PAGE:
The Chartered Institute of Marketing has aired concerns over Olympic marketing rights.

As a recruitment advert to promote a construction firm involved in the Olympics, our mock-up lacks a little something. A direct reference to the 2012 games, for instance.

But according to a paper produced last month by the Chartered Institute of Marketing, The Event That Dare Not Speak Its Name: Marketing the Olympics, advertising that makes oblique references to athleticism and sport is one way for 2012 construction companies to tell potential staff or future clients about their Olympic involvement.

The report touches on an issue frustrating many marketing staff at 2012 construction companies. Due to rules laid down by the International Olympic Committee, and driven by the need to protect commercial sponsors from ‘ambush’ marketing, the Olympic Delivery Authority and the London Olympic Games Organising Committee are enforcing a strict ‘no marketing’ policy on construction suppliers.

All companies, whether suppliers or not, are banned from making ‘associations’ with 2012 and Olympic terminology under a 2006 Act of Parliament. Plus, contracted ODA suppliers must abide by a No Marketing Rights Protocol. For instance, this bans references to the Olympics on corporate newsletters and requires the written permission of the ODA to include statements of no more than 150 words on websites or brochures, provided at least five other projects are given equal billing.

A spokesman at one firm is counting the cost of lost marketing opportunities. ‘I’ve got my hands tied behind my back. Because of the interests of big business, those of us lower down the food chain are restricted in what we can do.

‘We also have to be careful about recruitment advertising,’ he added. ‘We want to recruit locally, through the local papers. But it feels like we’re missing the point in our communications and we’re less likely to interest people.’

Another firm is concerned about PR restrictions. ‘It’s a lost opportunity to talk about the whole process, particularly after the image we all had of Beijing was just the finished product. We’d like to be able to tell the story of what’s going on.’

The CIM report picks up on the first commentator’s view that the activities of commercial sponsors, such as Samsung, Coca-Cola and Cadbury’s, are essentially on a different level to those of 2012 construction firms or other suppliers. It says: ‘Major corporate sponsors do not need such draconian legislation from a body that seems keener to protect large international companies than support its own grass roots businesses and entrepreneurs.’

CIM head of research Mark Stuart added: ‘We accept the need to prevent ambush marketing of the scale witnessed at the Barcelona or Atlanta Games. But as things stand, honest, hard-working companies who want to make reasonable associations with what should be a cultural event and not a protected brand are being deprived of the once-in-lifetime opportunity to create mutual benefit during the Games.’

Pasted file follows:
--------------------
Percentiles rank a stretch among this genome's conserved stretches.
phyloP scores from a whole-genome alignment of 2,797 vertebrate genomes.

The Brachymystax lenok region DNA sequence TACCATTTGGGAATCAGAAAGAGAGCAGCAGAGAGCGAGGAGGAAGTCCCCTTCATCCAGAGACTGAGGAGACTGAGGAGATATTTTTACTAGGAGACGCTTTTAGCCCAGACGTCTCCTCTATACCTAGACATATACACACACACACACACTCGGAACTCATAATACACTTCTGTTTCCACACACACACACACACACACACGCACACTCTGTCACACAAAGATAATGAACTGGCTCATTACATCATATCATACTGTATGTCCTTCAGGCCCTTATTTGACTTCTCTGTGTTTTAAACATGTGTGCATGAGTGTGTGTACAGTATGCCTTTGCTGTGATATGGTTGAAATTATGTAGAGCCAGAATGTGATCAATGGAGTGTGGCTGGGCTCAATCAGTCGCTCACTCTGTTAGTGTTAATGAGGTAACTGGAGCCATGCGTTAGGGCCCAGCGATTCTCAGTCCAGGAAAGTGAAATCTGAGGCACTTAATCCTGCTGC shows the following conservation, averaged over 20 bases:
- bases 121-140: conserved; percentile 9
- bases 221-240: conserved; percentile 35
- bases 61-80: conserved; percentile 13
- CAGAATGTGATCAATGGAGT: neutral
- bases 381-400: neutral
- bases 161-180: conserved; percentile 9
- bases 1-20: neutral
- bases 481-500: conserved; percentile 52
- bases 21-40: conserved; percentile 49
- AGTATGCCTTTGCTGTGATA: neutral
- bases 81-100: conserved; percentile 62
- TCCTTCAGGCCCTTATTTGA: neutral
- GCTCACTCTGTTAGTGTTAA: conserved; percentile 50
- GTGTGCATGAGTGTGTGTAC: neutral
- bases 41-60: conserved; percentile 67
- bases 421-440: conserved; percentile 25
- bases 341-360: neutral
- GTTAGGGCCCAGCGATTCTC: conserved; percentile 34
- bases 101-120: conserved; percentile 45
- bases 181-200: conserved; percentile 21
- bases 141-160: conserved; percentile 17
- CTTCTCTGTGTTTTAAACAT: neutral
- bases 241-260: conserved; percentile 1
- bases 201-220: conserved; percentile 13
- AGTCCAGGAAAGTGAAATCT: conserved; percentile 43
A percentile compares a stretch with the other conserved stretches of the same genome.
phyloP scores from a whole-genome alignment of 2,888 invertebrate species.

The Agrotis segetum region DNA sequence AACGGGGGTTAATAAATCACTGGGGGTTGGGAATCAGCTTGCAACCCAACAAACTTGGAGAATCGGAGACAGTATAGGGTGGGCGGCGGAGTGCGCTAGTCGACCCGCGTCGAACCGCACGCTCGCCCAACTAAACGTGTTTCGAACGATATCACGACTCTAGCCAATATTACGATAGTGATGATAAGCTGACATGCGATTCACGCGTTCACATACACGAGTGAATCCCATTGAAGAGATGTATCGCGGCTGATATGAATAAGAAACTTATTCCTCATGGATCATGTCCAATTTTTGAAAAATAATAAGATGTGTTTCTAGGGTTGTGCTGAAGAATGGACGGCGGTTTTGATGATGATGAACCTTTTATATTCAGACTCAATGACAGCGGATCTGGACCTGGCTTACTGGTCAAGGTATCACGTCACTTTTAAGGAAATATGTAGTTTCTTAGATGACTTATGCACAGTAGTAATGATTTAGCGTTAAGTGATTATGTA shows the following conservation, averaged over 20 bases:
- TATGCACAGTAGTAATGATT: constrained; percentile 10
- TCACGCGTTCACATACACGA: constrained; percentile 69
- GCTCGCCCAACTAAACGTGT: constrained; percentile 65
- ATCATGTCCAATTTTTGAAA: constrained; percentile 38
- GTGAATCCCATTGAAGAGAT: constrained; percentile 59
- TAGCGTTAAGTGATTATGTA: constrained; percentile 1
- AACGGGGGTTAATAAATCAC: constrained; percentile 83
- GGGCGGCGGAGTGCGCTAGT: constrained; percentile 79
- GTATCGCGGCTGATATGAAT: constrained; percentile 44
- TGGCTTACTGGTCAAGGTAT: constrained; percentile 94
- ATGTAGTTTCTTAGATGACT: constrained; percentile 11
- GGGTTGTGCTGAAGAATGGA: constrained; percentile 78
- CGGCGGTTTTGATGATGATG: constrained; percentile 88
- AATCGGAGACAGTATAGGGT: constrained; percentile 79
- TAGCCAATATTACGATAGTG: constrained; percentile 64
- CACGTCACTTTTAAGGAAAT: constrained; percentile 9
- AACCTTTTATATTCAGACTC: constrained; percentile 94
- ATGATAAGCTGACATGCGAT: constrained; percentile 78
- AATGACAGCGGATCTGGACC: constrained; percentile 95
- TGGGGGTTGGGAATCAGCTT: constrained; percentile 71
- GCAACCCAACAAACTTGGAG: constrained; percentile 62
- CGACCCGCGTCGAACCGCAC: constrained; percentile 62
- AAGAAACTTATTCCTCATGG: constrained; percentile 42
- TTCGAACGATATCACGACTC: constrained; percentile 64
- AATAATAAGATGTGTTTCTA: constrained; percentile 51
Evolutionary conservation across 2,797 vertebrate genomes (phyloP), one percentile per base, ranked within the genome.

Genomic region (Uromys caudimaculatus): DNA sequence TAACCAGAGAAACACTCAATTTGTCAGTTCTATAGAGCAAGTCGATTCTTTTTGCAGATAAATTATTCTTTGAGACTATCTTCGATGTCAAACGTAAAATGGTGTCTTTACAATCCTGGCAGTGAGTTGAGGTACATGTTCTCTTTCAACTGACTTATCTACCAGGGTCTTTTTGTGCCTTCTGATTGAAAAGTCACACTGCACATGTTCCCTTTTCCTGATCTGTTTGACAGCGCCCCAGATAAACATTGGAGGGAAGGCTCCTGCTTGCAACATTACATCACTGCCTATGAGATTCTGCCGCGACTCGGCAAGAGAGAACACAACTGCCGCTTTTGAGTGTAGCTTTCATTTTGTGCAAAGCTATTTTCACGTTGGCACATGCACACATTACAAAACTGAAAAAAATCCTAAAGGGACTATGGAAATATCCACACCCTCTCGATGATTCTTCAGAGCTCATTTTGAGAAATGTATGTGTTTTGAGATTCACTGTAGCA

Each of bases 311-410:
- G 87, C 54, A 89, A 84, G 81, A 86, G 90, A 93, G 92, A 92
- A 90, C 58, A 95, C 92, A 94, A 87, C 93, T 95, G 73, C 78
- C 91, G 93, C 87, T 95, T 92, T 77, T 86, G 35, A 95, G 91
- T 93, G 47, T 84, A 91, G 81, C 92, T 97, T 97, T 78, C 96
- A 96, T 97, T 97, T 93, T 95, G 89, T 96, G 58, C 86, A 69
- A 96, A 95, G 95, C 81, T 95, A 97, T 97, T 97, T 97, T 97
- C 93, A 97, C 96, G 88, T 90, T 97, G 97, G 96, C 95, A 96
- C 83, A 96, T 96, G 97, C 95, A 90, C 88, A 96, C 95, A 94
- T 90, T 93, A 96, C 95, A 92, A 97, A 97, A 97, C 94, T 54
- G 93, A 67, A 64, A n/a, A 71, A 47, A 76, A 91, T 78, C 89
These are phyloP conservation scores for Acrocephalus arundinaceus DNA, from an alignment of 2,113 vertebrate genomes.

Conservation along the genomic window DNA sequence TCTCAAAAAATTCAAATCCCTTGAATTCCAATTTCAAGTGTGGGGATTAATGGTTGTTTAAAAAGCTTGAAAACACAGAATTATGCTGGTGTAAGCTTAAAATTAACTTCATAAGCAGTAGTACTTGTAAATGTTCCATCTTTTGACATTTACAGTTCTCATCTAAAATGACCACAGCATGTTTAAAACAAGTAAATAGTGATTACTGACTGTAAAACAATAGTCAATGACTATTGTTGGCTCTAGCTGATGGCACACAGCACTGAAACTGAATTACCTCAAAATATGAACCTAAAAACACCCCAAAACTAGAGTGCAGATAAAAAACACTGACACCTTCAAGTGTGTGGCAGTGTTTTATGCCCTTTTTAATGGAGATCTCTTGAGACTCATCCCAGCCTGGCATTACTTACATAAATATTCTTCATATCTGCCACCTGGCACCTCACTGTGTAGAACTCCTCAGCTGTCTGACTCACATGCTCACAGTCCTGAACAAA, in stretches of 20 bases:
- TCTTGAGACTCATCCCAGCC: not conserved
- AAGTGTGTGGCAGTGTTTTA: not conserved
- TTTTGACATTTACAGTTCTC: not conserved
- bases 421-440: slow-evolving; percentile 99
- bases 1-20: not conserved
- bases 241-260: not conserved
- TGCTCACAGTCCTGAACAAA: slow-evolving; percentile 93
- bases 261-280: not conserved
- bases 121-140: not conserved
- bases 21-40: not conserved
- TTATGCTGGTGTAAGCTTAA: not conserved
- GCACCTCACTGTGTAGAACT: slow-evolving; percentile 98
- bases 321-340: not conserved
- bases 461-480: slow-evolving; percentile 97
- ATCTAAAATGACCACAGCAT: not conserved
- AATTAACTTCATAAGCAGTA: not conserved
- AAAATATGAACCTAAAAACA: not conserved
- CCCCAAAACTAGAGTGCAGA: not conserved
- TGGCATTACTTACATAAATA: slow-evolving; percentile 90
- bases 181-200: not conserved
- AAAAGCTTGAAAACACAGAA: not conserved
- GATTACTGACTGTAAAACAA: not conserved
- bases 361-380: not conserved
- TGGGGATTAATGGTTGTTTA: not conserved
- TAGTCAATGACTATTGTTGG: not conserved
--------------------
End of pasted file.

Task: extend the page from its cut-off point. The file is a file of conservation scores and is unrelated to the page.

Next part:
LOCOG and the ODA argue that the CIM report is an over-reaction. After all, they say, construction marketing professionals often deal with ‘no publicity’ clauses in contracts with major clients, and any organisation enjoys trademark protection (albeit not by Act of Parliament.) And responding to the issue of sponsors, they say that as the success of the Olympics partly hinges on attracting £2bn in commercial sponsorship, it is in everyone’s interests if sponsors are protected.

LOCOG and the ODA also point out that companies planning limited marketing or PR are free to discuss it with them, and permission may be granted. An ODA spokesperson said: ‘Contractors enjoy significant opportunities for practical business communications. Delivering the project on time and to budget will be a global advert for the UK construction industry and we work closely with our contractors to ensure our successes along the path to 2012 are recognised and celebrated.’

A LOCOG spokesperson added: ‘We are also keen to open dialogue with the CIM to discuss how we can help their members understand the guidance.’

Perhaps the gulf between the CIM and the official view is there because the Games is a hybrid – a publicly-funded sporting and cultural event, and a protected commercial brand. Suppliers and CIM members naturally want to celebrate their involvement in the first, but are bound by restrictions driven by the second.

Oliver Bray, partner with City solicitor Reynolds Porter Chamberlain, warns that the exclusive sponsorship rights enjoyed by Olympic sponsors are likely to take hold in other sporting events in the future. ‘I expect we’ll see greater steps to protect the 2014 Commonwealth Games as well. They can load the contract with similar clauses.’

Yet there is one other possibility for suppliers. Atkins, already a consultant to the Games, is reported to be in talks with LOCOG about becoming an official sponsor.

If a deal is signed, it could be the only construction firm with the right to put its logo on the site hoardings.

Brand or bland?

Fictional recruitment advert for a construction company working at London 2012
In the Chartered Institute of Marketing’s view, this fictional recruitment advert for a construction company working at London 2012 would be compatible with both the London Olympic Games and Paralympic Games Act 2006 and the No Marketing Rights Protocol for suppliers. It has none of the outlawed ‘listed expressions’, no logos or trademarks and nothing else that could be deemed ‘to be making an association’ with the Games.

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